Fight or flight

In response to The Daily Post’s writing prompt: Write about your strongest memory of heart-pounding, belly-twisting nervousness: what caused the adrenaline? Was it justified? How did you respond?

From Morguefile.com by user Modnar.

From Morguefile.com by user Modnar.

The strongest memory of heart-pounding, belly-twisting nervousness? That’s easy.

I love playing my piano. Over the years I’ve played in various venues: recitals, juries, weddings, church. I was never a good public piano player. Talk about gut wrenching. My other failure, besides fear of playing in public, is that I never learned to play through my mistakes, which makes it all the worse.

My first memorial lapse, as a teenager, was in front of a small group of people – including my parents – in the middle of Rhapsody in Blue. I loved that tune, and I practiced it for hours every day. Hours. Yet put me in front of a number of people, and I’ll stumble through it. It was my unfortunate luck that my mouth wasn’t duct taped, because during one stumble I muttered the word “F**k” – a word that was heard by everyone in the small room. As I was still a teenager, my parents didn’t let that slide by.

Then I went to a small university – a university with a world-renowned music school. As an added benefit, I could take music lessons at the music college. The drawback? I had to perform in front of a jury of music professors at the end of each school year. Boy, did I dread this! Whatever I’d learned that year quickly flew out of my fingers and head when I sat down at the piano. Why did we have to go through with this?

Later, I was asked to perform at a wedding. Hours and hours of practice. And to top it off, it was hot out. I sweat a lot anyways – talk about sweating it out! Everything went smoothly – except for one note. Does anyone remember the remainder of my perfect playing? To be honest, probably no one except the bride and groom’s parents remember. It was a favor to the groom’s family that I was playing – and I still couldn’t get it right!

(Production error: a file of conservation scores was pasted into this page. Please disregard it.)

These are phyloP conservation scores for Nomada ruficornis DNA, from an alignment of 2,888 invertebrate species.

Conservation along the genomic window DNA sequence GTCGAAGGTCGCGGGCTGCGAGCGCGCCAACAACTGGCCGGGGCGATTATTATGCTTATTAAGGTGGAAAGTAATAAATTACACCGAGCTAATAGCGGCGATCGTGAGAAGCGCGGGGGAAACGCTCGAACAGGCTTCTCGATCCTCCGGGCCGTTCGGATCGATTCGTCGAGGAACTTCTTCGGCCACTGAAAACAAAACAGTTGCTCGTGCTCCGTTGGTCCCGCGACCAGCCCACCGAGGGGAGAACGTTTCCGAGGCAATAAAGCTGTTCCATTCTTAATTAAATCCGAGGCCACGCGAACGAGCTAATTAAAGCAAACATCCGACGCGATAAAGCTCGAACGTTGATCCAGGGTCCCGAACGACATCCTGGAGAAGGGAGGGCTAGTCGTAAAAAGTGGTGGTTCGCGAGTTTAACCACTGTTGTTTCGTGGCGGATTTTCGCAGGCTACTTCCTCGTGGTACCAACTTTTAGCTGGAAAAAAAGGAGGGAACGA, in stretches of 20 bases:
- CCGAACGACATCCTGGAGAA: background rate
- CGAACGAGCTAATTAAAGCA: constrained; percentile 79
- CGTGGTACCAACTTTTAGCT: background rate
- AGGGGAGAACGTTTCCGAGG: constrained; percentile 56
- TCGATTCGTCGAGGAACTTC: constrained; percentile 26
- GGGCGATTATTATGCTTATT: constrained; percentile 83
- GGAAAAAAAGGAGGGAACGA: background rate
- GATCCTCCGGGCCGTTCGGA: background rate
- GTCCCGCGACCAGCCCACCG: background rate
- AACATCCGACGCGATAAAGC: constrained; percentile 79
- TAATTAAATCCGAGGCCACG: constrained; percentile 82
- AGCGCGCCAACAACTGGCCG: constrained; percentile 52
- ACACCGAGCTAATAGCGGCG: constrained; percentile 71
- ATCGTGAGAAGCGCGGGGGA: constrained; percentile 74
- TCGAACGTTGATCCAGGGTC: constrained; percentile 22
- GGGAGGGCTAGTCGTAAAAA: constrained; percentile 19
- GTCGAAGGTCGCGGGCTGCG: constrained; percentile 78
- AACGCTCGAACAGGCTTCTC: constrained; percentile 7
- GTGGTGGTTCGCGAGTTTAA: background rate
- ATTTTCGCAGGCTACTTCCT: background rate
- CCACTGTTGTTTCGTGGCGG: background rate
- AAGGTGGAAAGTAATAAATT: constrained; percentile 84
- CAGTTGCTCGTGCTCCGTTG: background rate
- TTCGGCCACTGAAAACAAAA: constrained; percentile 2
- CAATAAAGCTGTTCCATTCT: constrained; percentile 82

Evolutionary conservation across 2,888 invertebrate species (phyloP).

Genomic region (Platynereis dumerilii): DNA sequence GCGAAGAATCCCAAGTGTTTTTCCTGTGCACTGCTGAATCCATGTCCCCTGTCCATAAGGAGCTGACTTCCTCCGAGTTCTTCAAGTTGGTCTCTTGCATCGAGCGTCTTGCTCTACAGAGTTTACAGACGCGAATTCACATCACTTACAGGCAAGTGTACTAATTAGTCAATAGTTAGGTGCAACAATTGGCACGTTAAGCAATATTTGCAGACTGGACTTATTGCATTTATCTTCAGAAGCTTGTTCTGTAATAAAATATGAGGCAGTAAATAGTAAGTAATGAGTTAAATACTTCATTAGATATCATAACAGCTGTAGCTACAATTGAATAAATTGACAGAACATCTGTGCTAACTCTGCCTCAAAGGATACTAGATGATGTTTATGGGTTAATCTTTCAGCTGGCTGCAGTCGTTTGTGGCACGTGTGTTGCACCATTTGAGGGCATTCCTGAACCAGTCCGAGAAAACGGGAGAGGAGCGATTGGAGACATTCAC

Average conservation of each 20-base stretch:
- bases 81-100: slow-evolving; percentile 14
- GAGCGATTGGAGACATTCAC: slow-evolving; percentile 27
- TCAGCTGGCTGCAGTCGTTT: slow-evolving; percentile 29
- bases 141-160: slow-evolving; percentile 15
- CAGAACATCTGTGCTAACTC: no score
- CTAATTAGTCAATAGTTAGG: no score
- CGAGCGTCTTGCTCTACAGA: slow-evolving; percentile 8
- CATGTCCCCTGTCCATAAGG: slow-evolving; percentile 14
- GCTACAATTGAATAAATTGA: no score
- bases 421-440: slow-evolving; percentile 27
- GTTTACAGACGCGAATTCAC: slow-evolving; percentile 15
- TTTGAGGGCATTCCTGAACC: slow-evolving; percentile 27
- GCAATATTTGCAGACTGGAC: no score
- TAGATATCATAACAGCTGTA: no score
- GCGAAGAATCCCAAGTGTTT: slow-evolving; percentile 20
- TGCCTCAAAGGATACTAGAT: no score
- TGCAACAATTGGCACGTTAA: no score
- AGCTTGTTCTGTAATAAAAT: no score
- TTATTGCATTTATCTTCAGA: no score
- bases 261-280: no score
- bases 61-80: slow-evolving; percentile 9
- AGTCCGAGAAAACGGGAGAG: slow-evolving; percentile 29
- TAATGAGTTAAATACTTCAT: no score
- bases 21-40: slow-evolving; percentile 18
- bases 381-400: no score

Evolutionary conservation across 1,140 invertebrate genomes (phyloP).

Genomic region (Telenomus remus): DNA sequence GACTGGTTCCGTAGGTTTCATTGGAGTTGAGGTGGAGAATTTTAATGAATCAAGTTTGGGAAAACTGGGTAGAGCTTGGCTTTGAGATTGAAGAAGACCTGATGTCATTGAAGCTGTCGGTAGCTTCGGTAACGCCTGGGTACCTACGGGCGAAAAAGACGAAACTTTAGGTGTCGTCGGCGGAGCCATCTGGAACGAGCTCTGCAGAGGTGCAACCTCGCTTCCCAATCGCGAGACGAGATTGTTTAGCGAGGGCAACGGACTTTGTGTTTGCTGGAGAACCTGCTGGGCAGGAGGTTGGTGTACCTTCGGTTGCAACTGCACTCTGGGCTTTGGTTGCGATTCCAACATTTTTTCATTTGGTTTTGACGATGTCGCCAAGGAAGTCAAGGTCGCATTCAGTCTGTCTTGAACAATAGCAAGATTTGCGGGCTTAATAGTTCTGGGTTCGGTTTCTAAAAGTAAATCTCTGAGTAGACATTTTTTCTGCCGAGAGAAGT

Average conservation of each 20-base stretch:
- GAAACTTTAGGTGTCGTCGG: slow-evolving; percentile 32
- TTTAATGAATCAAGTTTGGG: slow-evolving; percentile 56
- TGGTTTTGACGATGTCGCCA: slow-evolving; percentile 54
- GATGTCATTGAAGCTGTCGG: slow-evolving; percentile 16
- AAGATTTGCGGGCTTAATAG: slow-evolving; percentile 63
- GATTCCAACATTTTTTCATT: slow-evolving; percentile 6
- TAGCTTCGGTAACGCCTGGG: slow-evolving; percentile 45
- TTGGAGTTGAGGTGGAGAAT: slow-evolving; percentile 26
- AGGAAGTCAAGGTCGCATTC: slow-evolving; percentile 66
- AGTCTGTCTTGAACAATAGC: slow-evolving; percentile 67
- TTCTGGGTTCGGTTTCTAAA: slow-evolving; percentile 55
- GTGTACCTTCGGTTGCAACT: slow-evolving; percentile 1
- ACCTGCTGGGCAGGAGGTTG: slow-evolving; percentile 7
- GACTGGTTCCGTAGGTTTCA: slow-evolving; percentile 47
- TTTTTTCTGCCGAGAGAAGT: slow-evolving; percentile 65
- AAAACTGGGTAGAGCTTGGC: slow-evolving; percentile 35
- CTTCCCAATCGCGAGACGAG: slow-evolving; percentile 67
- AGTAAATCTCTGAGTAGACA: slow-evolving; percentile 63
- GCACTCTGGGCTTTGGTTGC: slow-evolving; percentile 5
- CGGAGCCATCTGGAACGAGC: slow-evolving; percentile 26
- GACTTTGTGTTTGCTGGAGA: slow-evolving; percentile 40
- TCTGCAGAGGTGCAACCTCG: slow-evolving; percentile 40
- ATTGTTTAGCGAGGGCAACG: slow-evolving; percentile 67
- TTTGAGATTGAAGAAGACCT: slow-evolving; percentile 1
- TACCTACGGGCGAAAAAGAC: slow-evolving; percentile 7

Once in a while, I play at church services. And you know what? The congregation doesn’t care if I make a mistake! It’s no wonder I don’t mind playing for them. I do get nervous, but when you know people appreciate you whether or not you hit every note, what a difference it makes.

Cut off

In response to The Daily Post’s writing prompt: When was the last time you felt really, truly lonely?

From Morguefile.com by user DodgertonSkillhause.

From Morguefile.com by user DodgertonSkillhause.

Loneliness.

I have always felt lonely to some extent. Why, I’m not sure. Perhaps it’s because I’m a middle child. Perhaps it’s because I’m the only girl child in a family with three children. Perhaps it’s because our family experienced a tragedy when I was young. Perhaps it has nothing to do with those things.

I often felt “left out” growing up with my brothers, as if they shared something (gender) that I didn’t have. I’m sure it’s why I was such a tomboy as a kid.

Loneliness isn’t always bad. I’m introverted, so I do need some time to myself to “recoup.” I have a lot going on inside my head – stories, anxiety, an insatiable desire to learn. I also have a lot going on outside of my head – knitting, playing the piano, writing, running. These multiple voices all yearn to be heard.

Loneliness isn’t always bad. What’s bad is too much loneliness.